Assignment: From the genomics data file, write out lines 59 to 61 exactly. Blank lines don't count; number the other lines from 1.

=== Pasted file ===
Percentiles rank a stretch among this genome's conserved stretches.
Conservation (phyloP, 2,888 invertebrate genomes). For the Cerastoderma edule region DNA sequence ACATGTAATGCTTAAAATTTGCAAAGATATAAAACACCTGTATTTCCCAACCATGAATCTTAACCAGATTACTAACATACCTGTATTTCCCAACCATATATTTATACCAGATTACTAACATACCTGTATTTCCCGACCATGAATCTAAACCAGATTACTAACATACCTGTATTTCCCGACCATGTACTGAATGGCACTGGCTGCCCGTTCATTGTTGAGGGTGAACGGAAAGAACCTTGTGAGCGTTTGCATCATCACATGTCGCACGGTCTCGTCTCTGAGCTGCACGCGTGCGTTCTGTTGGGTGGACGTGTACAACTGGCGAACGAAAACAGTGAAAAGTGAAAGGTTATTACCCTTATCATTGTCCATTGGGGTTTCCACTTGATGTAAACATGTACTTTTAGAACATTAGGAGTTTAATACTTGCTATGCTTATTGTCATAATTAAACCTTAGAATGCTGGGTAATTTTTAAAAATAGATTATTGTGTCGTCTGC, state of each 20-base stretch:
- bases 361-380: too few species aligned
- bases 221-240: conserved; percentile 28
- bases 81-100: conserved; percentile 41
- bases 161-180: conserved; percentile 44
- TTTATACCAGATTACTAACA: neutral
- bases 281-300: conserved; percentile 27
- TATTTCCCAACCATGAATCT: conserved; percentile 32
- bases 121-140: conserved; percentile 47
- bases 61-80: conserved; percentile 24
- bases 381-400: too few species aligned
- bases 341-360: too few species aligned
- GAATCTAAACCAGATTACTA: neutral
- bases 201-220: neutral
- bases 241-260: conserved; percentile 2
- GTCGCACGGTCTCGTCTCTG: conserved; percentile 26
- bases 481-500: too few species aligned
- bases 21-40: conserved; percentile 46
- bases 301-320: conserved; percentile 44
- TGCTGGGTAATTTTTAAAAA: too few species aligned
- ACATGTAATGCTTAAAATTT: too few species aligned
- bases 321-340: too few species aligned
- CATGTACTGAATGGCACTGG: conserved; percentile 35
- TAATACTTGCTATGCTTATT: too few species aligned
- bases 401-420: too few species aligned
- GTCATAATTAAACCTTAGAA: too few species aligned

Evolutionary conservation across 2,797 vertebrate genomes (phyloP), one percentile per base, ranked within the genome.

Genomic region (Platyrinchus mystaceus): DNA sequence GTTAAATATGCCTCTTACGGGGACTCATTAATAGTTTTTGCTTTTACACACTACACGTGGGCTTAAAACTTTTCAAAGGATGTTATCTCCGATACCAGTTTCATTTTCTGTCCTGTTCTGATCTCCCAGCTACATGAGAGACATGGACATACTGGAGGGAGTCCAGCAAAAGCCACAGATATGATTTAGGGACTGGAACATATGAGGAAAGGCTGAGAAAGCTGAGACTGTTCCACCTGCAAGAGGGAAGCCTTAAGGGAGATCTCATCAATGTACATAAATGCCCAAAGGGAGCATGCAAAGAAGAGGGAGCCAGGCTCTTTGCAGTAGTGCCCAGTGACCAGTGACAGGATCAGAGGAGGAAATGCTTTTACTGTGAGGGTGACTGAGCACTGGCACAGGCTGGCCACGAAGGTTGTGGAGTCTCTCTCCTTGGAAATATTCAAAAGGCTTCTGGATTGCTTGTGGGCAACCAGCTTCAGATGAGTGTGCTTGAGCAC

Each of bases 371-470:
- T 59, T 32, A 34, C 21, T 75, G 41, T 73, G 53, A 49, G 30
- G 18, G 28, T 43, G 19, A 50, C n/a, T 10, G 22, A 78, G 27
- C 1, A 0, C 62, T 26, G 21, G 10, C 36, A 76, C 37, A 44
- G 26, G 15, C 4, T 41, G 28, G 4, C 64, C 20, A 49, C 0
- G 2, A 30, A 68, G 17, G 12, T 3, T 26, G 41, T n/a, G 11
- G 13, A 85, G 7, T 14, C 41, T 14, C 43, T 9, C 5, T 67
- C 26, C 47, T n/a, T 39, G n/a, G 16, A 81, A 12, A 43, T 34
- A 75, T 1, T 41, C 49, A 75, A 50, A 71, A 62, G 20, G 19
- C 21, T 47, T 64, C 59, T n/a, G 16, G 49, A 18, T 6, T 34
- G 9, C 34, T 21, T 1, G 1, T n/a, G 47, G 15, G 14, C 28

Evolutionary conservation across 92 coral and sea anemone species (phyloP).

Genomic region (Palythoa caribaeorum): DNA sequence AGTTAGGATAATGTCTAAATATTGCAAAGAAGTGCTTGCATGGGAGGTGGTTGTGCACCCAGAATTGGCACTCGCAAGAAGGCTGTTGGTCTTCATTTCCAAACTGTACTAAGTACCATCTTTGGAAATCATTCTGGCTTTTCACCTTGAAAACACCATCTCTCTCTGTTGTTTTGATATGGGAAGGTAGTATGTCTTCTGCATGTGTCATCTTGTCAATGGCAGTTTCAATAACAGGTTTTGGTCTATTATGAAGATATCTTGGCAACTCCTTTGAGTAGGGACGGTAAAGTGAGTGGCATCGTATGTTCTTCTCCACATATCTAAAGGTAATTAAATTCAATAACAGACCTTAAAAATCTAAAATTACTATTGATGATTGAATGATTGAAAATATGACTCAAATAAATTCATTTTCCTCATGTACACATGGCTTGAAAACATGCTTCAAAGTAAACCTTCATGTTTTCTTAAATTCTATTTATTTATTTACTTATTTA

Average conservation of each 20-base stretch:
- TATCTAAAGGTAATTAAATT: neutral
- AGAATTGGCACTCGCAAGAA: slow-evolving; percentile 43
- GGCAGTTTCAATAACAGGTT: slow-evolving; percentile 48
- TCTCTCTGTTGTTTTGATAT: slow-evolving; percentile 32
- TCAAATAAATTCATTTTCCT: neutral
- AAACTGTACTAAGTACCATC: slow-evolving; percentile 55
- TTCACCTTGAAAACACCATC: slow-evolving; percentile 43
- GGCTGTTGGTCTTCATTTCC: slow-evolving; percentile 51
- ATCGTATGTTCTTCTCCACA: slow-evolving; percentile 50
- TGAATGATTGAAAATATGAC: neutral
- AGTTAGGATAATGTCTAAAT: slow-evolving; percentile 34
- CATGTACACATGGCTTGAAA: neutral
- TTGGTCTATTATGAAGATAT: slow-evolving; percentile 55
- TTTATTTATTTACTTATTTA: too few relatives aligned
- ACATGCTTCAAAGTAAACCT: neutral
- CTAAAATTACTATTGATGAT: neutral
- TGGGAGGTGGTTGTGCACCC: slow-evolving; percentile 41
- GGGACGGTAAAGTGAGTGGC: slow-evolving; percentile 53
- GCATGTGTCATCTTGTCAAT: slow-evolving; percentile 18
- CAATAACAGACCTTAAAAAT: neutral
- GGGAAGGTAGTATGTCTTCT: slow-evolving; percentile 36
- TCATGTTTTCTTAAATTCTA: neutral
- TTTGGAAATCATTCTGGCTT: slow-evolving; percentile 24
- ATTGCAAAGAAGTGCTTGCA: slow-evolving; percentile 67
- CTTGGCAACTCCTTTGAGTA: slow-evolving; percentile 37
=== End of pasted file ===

- CTAAAATTACTATTGATGAT: neutral
- TGGGAGGTGGTTGTGCACCC: slow-evolving; percentile 41
- GGGACGGTAAAGTGAGTGGC: slow-evolving; percentile 53